I worked hard all day and practiced sanchin and tensho kata at night, judo during breaks for lunch.

It made us strong, insured fast reflexes(ever been run over by a one ton hand truck?) and we got very, very good with the tools of our trade.

In just a few months.

Now consider the Okinawan farmer, who is working with his hands and the above mentioned implements all day and nto the night, at times.For years and decades.How dexterous wil they be with a staff, kama, tonfa, nunchakon, etc.
How strong will they or a fisherman be?Very much stronger than most people today understand.

The sai was a seed planter and a linchpin as well, and a smaller version was used as a samurai hairpin.Got good with those as well.

Now if you already knew martial arts or someone taught them you, how soon after working like this, would you start to play with your tools?

We did, why wouldn't they,. and they had more reason too, because of pirates and bandits and animals, that do we.

Farmers often had to fight, and the American Minutemen, too, were farmers, as were the samurai of Japan.

Just a few thoughts here.

[Edited by kusanku on 10-24-2000 at 01:01 AM]

24th October 2000, 14:21

I personally do not believe that the Okinawan farmers/fishermen ect had much if anything to do with the systematic developement of the Okinawan MA. These people would have been much to consumed with eaking out a simple living day by day. This is not to say that they could not fight or did not have some crude techniques of thier own. Violence is a natural human trait. but I am talking about the true "developement" of the arts. If we examine the biography of the old Okinawan masters, they were almost all from the socially elite. Teachers, Pechin classes, bushi, and members of the royal family.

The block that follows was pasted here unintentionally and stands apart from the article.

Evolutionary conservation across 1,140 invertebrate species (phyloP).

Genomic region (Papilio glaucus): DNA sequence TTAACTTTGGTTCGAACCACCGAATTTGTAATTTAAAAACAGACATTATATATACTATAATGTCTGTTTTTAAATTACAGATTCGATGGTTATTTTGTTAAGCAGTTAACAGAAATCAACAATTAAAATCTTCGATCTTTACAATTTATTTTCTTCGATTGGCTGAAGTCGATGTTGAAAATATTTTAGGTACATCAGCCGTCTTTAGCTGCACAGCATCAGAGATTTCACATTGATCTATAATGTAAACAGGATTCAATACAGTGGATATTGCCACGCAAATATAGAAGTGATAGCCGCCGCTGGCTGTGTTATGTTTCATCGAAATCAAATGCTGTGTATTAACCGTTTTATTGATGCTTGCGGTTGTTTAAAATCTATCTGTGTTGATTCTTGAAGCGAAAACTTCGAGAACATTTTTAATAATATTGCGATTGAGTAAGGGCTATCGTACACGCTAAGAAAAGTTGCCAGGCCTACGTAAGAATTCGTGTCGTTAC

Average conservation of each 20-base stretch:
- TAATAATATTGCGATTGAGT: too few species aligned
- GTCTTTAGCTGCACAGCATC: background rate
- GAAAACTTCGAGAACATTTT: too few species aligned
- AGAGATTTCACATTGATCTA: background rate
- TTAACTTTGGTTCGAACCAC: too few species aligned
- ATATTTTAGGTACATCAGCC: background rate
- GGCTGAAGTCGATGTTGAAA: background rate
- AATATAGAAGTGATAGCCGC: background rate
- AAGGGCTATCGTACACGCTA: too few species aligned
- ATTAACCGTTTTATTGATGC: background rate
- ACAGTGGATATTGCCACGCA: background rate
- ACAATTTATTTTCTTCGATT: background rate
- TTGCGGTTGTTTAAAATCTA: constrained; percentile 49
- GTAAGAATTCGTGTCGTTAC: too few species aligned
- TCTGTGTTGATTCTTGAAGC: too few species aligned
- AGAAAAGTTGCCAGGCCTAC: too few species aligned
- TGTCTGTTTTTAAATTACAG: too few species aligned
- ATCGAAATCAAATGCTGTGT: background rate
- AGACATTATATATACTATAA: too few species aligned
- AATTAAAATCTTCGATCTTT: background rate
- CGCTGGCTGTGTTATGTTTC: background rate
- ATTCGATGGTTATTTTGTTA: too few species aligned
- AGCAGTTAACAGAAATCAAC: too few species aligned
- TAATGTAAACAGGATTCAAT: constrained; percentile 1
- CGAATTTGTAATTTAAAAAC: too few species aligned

As far as weapons go..... It is ludicrous for us to say that they were a weaponless society. True, the commoners were banned from carrying weapons but the Okinawan bushi and Kings armies would certainly have had all weapons common to the period. Okinawa was a center for trade throughout SE Asia and could have imported anything (weapons) that they needed or couldn't produce at home.

The myth that it was the farmers who developed kobudo began after the Okinawan king was overthrown in 1609 by the Japanese Samurai and many of the Okinawan Bushi found themselves un-employed or had to flee with a price on thier heads. They dispersed through out the country side and lived as farmers, fisherman, whatever. They continued to train with whatever was available IE: tools of thier trade and developed fighting techniques around them.

BTW, this is a great topic to kick of this forum with.


24th October 2000, 16:42
I wanted my first post to be kind of neutral just to get the topic going.
I’m glad that things are going well.
Here are my thoughts.

Could farmers / fishermen defend themselves with their tools?
Yes, I believe so. But did they have the time or need to develop kata, hojo-undo,
And the various exercises that went along with them. Here I have to disagree.

I believe that it would be a more personal endeavor.
A fisherman for instance might say to his son “If you ever come across some trouble take your